Homemade coconut milk is pure unadulterated coconut flavor. As close to “straight from the source” as you can get without having to crack open a fresh coconut multiple times per week to get your fill.
Hey, I’m a small girl, I justcan’t handle cracking a coconut on a regular basis. Have you tried it? It’s TOUGH. (Oh, I do recommend it, though, because fresh coconut pulp is wondrous and the coconut water is even better.) If you ever see it on the menu at a Thai food restaurant –> order it.
Back to the topic at hand. It took me too long to discover this but I am on the homemade-coconut-milk-bandwagon 100% all the way! It’s by far the creamiest, most delicious, plant-based non-dairy milk ever. Woof, that’s a mouthful.
Okay, before we continue, I want to officially start referring to plant-based non-dairy milk as Alt-Milk for the remainder of this post. Why? Because alt-milk makes me think of alt-rock makes me think of the 90s (love!) and the 10 seasons of Friends I’m in the midst of binge-watching on Netflix right now. Yes, I paused the Friends-binge for juuuust a bit to put together this here post to share with you all. You’re welcome.
For the record, Nick only passively watches Friends while I watch it.
So here’s the deal. Just to get you all up to speed. You can make “milk” from just about anything. I’m sure you’ve seen the many varieties of alt-milks gracing the shelves of your supermarket in the last few years. Soy, almond, rice, oat, hemp, coconut, etc. That’s a lot of options. What will they think of next?!
We tried almost all of them before we started making our own at home. We kept going back to coconut milk time and time again, so it’s not really a surprise that it’s the homemade alt-milk of choice in our house. That and cashew milk, but I am not going there because it’s not very economical to make.
How to make alt-milk at home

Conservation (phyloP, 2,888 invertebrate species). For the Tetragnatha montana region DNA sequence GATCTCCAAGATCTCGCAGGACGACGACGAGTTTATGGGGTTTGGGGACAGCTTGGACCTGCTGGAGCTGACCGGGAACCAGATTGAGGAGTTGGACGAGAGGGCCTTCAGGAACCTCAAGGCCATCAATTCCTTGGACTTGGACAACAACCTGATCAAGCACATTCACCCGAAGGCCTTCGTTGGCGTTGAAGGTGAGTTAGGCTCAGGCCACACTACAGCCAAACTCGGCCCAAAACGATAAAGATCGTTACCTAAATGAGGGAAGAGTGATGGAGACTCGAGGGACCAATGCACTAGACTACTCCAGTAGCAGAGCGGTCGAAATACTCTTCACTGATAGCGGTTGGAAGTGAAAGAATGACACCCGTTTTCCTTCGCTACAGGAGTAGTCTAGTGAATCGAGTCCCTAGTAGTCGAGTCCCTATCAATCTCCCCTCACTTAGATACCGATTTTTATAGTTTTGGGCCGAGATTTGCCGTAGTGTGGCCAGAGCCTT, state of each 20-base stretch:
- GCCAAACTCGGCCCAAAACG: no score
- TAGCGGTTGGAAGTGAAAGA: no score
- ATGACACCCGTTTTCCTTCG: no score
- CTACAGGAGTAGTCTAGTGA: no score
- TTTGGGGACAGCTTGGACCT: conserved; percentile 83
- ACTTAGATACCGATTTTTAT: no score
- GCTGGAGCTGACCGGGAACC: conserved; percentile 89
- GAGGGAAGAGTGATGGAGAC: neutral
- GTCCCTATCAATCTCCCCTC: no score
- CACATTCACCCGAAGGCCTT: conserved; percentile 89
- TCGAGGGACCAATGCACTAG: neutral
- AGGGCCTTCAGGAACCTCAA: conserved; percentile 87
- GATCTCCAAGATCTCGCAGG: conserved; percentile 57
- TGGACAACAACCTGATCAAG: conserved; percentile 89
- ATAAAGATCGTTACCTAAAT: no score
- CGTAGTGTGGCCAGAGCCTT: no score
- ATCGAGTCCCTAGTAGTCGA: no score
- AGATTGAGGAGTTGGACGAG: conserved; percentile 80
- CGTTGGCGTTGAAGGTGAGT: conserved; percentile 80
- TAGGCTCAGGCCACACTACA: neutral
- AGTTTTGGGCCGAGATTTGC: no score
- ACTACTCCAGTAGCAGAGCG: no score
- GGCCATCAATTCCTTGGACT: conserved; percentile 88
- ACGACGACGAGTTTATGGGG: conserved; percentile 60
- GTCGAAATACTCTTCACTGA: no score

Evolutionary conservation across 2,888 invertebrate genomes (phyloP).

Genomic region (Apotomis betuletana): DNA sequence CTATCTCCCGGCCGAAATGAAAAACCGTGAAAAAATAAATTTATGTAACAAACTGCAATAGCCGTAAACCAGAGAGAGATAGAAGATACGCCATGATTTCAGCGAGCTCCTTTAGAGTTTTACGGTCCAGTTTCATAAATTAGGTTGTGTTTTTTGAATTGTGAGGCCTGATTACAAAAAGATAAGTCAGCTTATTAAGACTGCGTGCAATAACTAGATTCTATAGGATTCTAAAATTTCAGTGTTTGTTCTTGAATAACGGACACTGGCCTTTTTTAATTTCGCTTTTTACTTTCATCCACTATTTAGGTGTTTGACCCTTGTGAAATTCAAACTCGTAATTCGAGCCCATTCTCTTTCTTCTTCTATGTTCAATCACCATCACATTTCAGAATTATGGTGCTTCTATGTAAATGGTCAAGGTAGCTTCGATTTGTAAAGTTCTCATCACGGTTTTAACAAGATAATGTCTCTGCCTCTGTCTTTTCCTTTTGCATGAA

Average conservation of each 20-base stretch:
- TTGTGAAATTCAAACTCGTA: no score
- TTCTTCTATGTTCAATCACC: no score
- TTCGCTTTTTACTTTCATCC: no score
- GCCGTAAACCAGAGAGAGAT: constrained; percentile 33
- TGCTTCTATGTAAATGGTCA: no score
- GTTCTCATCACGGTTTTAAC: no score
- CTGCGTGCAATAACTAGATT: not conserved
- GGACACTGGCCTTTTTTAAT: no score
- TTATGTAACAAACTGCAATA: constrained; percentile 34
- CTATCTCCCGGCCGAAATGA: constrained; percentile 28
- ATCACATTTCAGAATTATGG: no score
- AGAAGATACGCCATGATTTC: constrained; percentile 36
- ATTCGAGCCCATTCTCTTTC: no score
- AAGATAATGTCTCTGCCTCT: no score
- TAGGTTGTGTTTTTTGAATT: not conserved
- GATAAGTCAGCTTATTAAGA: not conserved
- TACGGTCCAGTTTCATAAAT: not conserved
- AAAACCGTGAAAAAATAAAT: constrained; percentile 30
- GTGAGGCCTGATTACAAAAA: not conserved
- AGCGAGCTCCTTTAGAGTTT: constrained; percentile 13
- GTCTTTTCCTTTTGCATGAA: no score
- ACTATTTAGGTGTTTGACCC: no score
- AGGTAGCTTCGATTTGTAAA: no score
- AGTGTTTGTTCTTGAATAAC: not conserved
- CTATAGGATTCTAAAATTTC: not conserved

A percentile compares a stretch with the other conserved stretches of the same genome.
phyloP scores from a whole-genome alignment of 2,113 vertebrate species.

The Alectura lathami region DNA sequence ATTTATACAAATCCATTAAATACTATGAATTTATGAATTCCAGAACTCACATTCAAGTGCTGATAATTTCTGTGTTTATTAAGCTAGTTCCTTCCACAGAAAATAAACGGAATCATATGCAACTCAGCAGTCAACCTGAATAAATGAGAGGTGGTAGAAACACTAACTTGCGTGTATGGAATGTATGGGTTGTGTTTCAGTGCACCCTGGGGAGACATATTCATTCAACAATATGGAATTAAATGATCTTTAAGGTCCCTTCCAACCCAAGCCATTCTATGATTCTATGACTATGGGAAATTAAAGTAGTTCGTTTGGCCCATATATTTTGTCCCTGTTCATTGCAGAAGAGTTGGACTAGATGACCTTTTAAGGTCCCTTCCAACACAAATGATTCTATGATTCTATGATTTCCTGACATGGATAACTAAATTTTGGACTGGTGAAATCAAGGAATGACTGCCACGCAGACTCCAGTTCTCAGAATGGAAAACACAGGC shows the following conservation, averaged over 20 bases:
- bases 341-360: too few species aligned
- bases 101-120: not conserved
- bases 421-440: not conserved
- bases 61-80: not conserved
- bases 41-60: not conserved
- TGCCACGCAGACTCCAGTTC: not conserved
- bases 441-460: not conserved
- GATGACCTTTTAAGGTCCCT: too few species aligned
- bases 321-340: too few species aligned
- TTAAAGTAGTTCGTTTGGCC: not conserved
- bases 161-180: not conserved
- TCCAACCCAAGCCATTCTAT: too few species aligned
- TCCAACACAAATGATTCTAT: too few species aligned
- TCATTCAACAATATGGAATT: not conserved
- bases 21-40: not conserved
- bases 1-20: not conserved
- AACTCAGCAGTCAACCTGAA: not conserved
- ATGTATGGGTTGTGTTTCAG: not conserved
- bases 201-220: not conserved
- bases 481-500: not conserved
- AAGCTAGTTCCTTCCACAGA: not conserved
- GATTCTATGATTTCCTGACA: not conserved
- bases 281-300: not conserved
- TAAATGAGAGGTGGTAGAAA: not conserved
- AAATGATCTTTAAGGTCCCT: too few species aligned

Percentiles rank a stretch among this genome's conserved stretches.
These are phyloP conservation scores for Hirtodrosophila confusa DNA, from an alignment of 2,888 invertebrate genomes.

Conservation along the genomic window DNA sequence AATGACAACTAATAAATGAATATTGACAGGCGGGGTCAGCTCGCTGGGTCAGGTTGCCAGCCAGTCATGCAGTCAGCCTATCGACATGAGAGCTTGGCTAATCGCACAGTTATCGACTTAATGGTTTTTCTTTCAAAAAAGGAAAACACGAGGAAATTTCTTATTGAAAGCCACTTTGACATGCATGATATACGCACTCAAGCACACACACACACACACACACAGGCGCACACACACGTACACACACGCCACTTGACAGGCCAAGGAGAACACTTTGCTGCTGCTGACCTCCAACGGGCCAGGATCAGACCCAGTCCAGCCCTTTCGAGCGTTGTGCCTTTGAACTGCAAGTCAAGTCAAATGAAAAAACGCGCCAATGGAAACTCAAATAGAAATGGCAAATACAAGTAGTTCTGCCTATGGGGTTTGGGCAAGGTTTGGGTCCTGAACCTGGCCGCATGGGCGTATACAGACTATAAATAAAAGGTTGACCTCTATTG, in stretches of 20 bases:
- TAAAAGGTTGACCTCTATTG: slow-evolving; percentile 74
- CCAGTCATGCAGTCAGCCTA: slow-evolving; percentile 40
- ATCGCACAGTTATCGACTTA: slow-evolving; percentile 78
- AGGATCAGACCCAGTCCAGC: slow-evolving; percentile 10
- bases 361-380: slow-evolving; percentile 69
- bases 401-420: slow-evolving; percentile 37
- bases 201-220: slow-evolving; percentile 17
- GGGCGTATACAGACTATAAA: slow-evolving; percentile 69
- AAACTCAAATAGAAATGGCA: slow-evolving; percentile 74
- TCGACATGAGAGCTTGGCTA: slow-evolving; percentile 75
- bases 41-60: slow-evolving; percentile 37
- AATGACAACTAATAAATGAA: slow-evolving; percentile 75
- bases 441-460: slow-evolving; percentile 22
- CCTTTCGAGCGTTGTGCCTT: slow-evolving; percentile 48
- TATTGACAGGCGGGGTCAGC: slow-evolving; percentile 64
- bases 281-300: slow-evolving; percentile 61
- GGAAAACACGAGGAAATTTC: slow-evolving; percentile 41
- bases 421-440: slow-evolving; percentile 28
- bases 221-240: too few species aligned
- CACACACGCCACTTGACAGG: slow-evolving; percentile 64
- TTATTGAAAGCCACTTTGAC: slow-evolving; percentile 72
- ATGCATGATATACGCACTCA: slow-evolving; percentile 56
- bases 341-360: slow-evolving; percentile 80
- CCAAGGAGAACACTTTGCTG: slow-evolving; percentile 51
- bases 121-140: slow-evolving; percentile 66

The way you make each type is pretty much the same: you add your milk-ingredient of choice + water + a pinch of salt + a little sweetener. Sometimes you apply heat, sometimes you let it all soak together for a bit. You always blend it up in the end. Sometimes you strain it, sometimes not. Bottle it up and you’re done.
Requirements for our go-to alt-milk
When we started grocery shopping sans-food packaging, the cartons and cans of coconut milk we’d buy every week were some of the first items to go.
Friends, I want you to understand that I’ve done the lion’s share of research and trial and error and taste testing here, all so you don’t have to. My requirements for a homemade alt-milk recipe were simple and straightforward:
Must be package free and/or available in bulk.
Must be easy to make = small ingredient list + only a few steps.
Must taste as good as, if not better than, regular dairy milk.
Hey, it should also be cheaper than the regular stuff, too!
Enter (Stage Left): shredded dried coconut
It checks off everything on my very important list:
I can buy it in bulk, package-free.
Dried coconut is (I think) the easiest “milk” ingredient to use for alt-milk because you don’t need to soak it ahead of time. Not like cashews or almonds or rice.
It really does taste better than dairy milk. And this coming from an avid cereal-and-milk-eater for *gulp* almost 30 years of life now… but who’s counting, really?
Making it at home saves me money. It’s cheaper than store-bought coconut milk and definitely cheaper than the fancy Organic glass-bottle milk we buy occasionally.
Homemade coconut milk price comparison
They sell shredded dried coconut in my bulk section labeled as “Dried coconut, macaroon” or something like that. I buy that type instead of the big coconut shavings, mainly because it’s cheaper. It’s $5.29/lb and I can fit about 4 cups (or .73 lbs) into a 1-quart container for a grand total of $3.86. 1 cup of dried coconut yields ~4 cups coconut milk, so you’re paying about $0.97 per batch. I’d say it’s worth it because store-bought quart size containers of coconut milk are $3-4 each.
Alright, alright. Enough math for this one post.
Shredded dried coconut is the gift that keeps on giving
Seriously, though. Not only do you get luscious, delicious alt-milk from your minimal efforts, you can also make Coconut Flour and Coconut Cream during the same process (More on that to come!). So it’s kind of like a 3-for-1 food transaction. Win win win!